When you see the words hot and sour soup, you'll probably think of a Chinese soup. Back when I would make a soup of the day, every day, one of my standbys was an hot and sour soup with mushrooms inspired by Eastern European flavors like paprika and cabbage or root vegetables. It's a great way to use honey mushrooms, which are one of the best wild mushrooms for soup.
If you're looking for the hot and sour soup of Chinese-American restaurant fame, see my Hot and Sour Soup with Wood Ear Mushrooms.
How to make it
This is a simple soup with cabbage and vegetables, with two special techniques to mention.
Searing a whole piece of meat
The first tip that you can use for many different soups like this is searing a whole piece of meat instead of individual cubes for soup. It's hard to brown individual pieces of meat in a pan, but easy to brown a single large chunk. The browning of the meat adds flavor to the broth you won't get anywhere else.
Thickening the soup with honey mushrooms
The second trick is the honey mushrooms or Pidpenky as they're known in Russian. Honey mushrooms are special in that they thicken the soup without adding flour or cornstarch. It's not a slimy texture, but a velvety, pleasant one.
Adjusting the flavor
Seasoning a soup with vinegar to taste may seem odd, but it's an old chef trick that really brightens up soups. It's especially good with cabbage-based soups. Add the vinegar slowly and stir, taste and season again until it tastes good to you.
Hot and Sour Venison Soup with Honey Mushrooms
- 1 lbs venison, beef or lamb, in one piece Shoulder, neck, or shanks
- ¼ cup grapeseed or canola oil for browning the venison
- 3 cloves garlic sliced
- 2 tablespoon sweet paprika
- 1 cup diced white onion
- 3 oz Celery diced
- 3 oz Carrot halved and cut into slices
- 1 tablespoon tomato paste
- 6 cups chicken stock or water
- 1 lb green cabbage you could use napa or savoy cabbage too
- 1 pinch crushed red pepper flakes
- ¼ cup rice wine vinegar plus more to taste
- 8 oz fresh or frozen honey mushrooms trimmed of their stems, leaving about ½ inch remaining below the cap
- Kosher salt and freshly ground pepper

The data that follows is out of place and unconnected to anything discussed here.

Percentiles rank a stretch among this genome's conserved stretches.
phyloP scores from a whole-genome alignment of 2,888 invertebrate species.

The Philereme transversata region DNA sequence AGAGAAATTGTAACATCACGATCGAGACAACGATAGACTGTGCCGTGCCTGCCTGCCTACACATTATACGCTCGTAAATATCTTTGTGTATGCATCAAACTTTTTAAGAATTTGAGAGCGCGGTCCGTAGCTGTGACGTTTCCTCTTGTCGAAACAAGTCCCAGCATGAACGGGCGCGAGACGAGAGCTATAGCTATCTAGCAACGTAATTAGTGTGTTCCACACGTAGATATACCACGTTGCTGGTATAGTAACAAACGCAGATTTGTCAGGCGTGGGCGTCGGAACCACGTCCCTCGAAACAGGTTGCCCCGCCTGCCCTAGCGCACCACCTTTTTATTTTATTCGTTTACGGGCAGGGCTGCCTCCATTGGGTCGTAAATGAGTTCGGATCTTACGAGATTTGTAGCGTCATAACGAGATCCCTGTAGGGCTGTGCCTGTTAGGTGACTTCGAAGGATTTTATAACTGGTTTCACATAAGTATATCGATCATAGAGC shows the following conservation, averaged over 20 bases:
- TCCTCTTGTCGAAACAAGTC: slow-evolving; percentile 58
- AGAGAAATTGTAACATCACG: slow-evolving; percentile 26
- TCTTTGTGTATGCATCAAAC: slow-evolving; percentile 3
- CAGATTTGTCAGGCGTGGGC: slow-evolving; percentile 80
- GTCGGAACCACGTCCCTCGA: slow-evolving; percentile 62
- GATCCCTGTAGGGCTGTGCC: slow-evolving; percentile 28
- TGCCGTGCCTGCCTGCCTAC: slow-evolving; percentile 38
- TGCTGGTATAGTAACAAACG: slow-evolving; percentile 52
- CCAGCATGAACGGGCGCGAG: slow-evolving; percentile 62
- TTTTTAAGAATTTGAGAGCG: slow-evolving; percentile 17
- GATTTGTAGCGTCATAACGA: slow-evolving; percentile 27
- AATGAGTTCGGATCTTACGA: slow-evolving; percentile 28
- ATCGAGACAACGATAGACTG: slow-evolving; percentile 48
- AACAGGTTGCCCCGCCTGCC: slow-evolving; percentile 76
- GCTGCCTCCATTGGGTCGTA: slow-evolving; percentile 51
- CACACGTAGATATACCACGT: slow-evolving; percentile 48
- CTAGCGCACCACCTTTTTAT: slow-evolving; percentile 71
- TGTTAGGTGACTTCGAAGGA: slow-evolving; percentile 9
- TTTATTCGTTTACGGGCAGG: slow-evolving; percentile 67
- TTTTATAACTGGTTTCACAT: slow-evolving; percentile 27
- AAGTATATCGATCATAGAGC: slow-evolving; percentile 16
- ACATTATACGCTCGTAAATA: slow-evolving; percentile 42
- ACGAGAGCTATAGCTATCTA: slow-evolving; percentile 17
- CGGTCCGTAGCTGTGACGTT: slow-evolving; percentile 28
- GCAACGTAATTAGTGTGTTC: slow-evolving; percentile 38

- 2 crushed juniper berries 1 dried bay leaf, 10 peppercorns, 2 allspice berries, 3 cloves optional
- Fresh herb of your choice for garnishing such as chives or fresh dill
- ½ cup sour cream optional
- Season the meat liberally with salt and pepper and allow to rest in the fridge uncovered for at least a few hours, preferably overnight. This helps create the best crust.
- Get a 6 qt stock or pasta pot, begin by heating the pan with half of the oil, when the oil begins to smoke lightly, add the venison and cook on medium high heat until nicely brown and colored on all sides.
- Remove the venison to a cutting board to rest, then cut into 1 inch pieces for stew.
- Add the onion, celery, carrot and garlic to the pot and cook, stirring occasionally until its translucent, add the tomato paste, stir and cook for a minute more, then add the water or stock and remaining ingredients and bring to a simmer.
- Cook the soup for 1.5 hours. After that, the meat should be tender and soft. Finish the soup by adjusting the salt and pepper to taste, along with the vinegar.
- The soup should have just a touch of acid from the vinegar. After you've added the ¼ cup, if you think it could use a little more, add a splash, stir, and taste, and continue adjusting until it tastes good to you.
- Serve garnished with some chives or chopped dill, parsley would be just fine too.
OK, I think I can help w/some clarification(s):
Honeys are poo pooed for 3 reasons:
1. 1st, I don't believe there's a conclusion they're allergenic (an immune system response), but a limited # of species classified on the common name "honey" may cause ~mild illness in people due to issues w/digestion & sensitivity, however few to none would experience the same when cooked well. Some go so far as to parboil 1st. But, parboiling all species, including those of no close relation to mushrooms that cause problems makes little sense to me.
2. A good # of mycological societies are very fear-based on decision making, which overrides their scientific minded thinking, so they'll ban various mushrooms or even people.
3. A limited # of honeys are harmful to live trees, but this issue is then applied to honeys that aren't....
4. Some don't taste good to enough people, w/o a lot of cover-up creams or other sauces added, but again the species makes a pretty big difference.
More info. can be found in the archives of MushroomTalk (https://groups.yahoo.com/neo/groups/MushroomTalk/info), where I've discussed these points before.
Hey Sam, thanks for the info. The reason I suggest parboiling here is only because of the mucilage I have found the species here contain. When cooked in water or in a pickle liquid without a preliminary cooking they make the whole thing slimy. Have you experienced anything like that? When sauteeing I do not treat them differently than any other mushroom.
Can you make mushroom broth with honey mushrooms? I was thinking of freezing some, but I can't seem to find anything about it online.
I’m wondering the same thing! The broth from boiling them smells delicious.
Hey I am making this tonight cause surprisingly I had all of these ingredients, hugger friend gave deer, and I knew a juniper bush with loads of berries in a parking lot.
However almost done making it when does the tomato paste come into play? Just added it now ha! It’s not in the instructions but so far it tastes great
Hey TJ. Yep that's a typo. I adjusted it. I usually add it to the garlic and onions and sweat for a minute but it's fine to just toss it in and let it ride. Thanks for catching that.